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Advances in textual markup methods were critically important for the simple reason that like
other software standards, the encoding of textual characters was frequently platform dependent
to a very high degree.This was especially true where characters beyond the "normal" range used
by English were concerned: even the encoding of common characters from other western Euro-
pean languages that were not part of the basic English character set could pose severe problems
when files were transferred from one computer and one software package to another. Once the
TEI had produced a workable standard for the encoding of texts through SGML, the time was
ripe for the birth of the world-wide Web, an event that would mark the beginning of the second
phase of emblem digitization efforts.
Before that milestone could be reached, however, a number of substantial obstacles in com-
puter storage and processing had to be overcome. During the 1980s, mass storage was extraordi-
narily costly by today's standards: even without making allowances for the effects of inflation, the
cost of disk storage has declined in the past fifteen years by four orders of magnitude, or a factor
of 10,000, from about $25/MB in the mid 80s to about 1/4 of a cent in today's terms. Given the
size of scanned images, the advent of cheap mass storage was critically important for the ability
of scholars to store large numbers of emblem pictures. Like disk storage capacity, processor speeds
have vastly improved and prices have dropped, resulting in a decrease of about three orders of
magnitude in effective cost.The much slower processors commonly available in the 1980s caused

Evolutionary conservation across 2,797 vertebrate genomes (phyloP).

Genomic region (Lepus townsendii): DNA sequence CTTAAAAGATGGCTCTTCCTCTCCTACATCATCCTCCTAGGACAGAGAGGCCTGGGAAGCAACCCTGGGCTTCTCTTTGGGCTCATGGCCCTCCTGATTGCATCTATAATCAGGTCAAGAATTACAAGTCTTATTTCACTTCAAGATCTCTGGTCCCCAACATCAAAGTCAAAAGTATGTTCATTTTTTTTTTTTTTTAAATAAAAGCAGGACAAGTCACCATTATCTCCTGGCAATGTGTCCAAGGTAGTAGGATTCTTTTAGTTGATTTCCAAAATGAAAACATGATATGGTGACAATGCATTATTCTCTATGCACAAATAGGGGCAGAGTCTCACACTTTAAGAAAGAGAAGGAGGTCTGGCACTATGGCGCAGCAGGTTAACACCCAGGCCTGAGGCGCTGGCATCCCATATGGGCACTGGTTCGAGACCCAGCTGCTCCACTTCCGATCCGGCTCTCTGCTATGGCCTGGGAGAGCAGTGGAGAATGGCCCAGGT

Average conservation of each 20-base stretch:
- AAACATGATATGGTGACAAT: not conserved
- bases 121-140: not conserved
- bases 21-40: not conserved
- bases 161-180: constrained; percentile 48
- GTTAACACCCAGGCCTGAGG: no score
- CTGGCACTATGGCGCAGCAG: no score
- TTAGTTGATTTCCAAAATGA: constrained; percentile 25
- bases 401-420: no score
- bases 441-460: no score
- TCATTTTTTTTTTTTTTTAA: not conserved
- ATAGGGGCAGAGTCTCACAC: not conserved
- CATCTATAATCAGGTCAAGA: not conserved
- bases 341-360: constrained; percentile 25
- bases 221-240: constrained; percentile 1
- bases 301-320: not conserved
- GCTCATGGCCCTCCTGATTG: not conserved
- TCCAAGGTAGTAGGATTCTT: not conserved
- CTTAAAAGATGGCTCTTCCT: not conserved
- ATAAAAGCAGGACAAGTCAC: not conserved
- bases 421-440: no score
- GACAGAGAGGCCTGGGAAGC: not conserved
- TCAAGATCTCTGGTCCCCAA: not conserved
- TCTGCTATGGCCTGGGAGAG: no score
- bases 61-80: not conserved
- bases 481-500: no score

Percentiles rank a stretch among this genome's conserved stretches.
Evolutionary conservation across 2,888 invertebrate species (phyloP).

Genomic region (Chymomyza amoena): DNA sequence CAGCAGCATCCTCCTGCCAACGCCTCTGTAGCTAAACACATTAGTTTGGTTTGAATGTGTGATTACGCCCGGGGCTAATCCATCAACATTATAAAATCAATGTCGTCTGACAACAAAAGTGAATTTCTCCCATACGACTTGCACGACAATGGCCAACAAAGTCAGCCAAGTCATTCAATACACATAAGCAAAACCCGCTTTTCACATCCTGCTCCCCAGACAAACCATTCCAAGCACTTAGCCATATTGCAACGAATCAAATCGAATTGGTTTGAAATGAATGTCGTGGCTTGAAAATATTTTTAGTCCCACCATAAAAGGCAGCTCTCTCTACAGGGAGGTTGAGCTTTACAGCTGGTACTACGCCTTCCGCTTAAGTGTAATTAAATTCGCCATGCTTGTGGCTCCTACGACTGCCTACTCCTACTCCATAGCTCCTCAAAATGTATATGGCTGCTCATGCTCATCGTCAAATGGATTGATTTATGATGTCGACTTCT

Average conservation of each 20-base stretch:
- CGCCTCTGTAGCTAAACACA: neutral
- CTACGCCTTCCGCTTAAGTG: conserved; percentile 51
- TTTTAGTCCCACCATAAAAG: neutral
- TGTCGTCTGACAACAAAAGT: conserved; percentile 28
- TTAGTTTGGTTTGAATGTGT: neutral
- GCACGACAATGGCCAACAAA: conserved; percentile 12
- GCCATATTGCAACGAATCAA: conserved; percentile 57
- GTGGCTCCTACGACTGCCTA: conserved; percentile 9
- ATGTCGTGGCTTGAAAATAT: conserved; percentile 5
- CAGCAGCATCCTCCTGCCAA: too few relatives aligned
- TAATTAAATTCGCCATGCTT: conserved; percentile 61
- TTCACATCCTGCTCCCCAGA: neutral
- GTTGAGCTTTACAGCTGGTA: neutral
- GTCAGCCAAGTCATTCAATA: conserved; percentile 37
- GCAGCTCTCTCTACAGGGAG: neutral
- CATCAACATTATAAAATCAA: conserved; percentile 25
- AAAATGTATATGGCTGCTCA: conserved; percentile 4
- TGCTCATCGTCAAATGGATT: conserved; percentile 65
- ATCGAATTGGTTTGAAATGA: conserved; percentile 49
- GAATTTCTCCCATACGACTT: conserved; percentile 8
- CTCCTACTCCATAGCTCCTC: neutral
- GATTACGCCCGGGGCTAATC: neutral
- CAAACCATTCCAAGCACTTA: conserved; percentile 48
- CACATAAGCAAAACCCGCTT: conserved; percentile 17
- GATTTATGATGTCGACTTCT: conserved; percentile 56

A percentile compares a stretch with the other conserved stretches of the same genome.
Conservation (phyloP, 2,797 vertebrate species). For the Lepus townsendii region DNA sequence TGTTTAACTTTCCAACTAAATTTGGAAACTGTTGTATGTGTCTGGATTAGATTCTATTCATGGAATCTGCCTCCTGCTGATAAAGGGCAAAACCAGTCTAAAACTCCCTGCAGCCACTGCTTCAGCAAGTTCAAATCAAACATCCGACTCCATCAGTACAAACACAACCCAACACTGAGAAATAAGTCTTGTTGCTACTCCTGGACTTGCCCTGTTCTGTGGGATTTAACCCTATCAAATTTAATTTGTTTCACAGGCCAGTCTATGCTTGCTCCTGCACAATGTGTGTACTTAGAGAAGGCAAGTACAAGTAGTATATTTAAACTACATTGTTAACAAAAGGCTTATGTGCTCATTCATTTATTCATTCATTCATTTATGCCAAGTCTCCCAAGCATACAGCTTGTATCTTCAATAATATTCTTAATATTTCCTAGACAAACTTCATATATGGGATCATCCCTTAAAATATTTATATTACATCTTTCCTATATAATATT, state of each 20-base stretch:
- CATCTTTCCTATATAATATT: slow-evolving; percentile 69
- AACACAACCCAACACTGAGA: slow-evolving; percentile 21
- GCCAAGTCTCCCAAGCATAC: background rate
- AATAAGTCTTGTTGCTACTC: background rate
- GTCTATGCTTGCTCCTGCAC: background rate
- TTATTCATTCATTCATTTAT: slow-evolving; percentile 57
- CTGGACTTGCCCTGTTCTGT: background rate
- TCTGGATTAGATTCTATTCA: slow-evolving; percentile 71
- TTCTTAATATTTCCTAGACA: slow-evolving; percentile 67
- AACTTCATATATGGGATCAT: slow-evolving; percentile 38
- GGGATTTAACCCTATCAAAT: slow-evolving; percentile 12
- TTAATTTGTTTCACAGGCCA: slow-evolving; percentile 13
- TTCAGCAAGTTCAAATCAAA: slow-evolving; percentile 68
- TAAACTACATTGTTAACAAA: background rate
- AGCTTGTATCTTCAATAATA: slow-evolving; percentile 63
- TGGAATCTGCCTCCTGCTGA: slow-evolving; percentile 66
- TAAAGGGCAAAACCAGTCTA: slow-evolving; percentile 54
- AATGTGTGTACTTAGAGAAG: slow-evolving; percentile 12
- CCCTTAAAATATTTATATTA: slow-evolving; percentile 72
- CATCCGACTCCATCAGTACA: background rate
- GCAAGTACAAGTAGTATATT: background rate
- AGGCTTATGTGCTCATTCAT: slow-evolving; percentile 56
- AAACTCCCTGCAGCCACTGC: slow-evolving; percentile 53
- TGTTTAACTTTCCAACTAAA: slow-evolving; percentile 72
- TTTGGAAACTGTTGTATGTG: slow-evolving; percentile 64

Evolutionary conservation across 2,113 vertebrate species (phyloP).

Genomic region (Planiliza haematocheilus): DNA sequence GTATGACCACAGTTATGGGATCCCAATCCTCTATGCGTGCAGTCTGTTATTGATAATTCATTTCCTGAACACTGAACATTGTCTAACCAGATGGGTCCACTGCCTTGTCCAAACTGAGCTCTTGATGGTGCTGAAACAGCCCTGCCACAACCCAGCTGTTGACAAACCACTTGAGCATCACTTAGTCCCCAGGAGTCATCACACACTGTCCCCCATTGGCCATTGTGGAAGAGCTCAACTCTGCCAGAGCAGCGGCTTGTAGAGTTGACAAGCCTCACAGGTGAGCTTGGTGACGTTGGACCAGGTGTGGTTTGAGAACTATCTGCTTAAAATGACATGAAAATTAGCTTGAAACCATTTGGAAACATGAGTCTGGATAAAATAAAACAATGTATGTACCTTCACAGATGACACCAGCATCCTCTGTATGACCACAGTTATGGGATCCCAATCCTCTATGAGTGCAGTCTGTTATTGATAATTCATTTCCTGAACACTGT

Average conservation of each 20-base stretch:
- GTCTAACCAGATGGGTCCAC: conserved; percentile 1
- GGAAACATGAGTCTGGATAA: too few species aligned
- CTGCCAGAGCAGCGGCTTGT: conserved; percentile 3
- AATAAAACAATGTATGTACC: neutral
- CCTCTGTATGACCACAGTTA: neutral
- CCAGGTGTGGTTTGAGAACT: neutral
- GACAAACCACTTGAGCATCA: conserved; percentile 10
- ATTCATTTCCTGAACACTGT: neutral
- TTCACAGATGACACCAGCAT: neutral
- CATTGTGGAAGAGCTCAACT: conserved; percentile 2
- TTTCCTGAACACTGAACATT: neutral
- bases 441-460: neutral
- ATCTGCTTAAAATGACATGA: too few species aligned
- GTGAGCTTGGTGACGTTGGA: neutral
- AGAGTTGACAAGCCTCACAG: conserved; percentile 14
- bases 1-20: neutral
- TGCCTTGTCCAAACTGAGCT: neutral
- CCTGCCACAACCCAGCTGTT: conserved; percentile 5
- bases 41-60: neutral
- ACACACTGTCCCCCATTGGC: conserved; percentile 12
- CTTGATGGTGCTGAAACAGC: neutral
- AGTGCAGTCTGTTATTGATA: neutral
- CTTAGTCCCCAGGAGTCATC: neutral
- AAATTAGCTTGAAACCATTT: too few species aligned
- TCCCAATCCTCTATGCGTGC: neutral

large images to display far more slowly than is now the case, even where scholars were able to
store emblem pictures.
A final area of technological challenge in the first phase of emblem digitization lay in the area
of network communications. Relatively very few computers were networked at that time; this
was particularly true where high-speed networks were concerned.Very slow (300-1200 bps) dial-
up connections were the norm, so that even scholars who had managed to create prototypical
visual databases found themselves unable to share them.This was all the more true because of the
limitations of removable disk media, whose capacity at that time seldom exceeded 1MB.Although
the first CD-ROM drives began to be used toward the end of this period, the ability to create,
or "burn" one's own CDs did not arrive on the scene until much later. Even the physical trans-
fer of visual materials through the mails thus encountered technological hurdles.
The first phase of emblem digitization was thus characterized by sporadic efforts to create the
first visual databases of emblematic material, but these efforts were hampered by proliferating
incompatible hardware and software standards especially where image file formats were con-
cerned, lack of any suitable method of compensating for the difficulties inherent in encoding
non-English texts, the high cost, difficulty of production and relatively low quality of the scanned
images themselves, the relatively high cost of mass storage media, insufficient processor speeds,
and the lack of high-speed networks. Between 1993 and 2003, these problems essentially disap-
peared as standards converged, prices dropped, and speeds rose dramatically, and high-speed world-
wide computer networks emerged.
J
ust as the release of the Apple Lisa may be taken as the seminal event for the first phase of
emblem digitization, so does the first release of NCSA Mosaic in 1993 mark the beginning of
the second phase.
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While command-line browsers had existed prior to the release of Mosaic, the
advent of a GUI browser catapulted the World Wide Web to a new position of prominence in the
world of personal distributed computing, and revolutionized the ways in which scholars, among
others, thought of the computer. Rather than as a tool for the storage of information belonging
to an individual, the computer began to be seen increasingly by scholars as an instrument of com-
munication that could enable the sharing of information over world-wide networks. For the first
time, it became possible to think in terms of a distributed network of digitized emblem books
14
The title of the page http://www.
cedmag ic.com/history/mosaic-
1993.html is significant:"1993:The
Graphical WWW is Born with the
Release of NCSA Mosaic."
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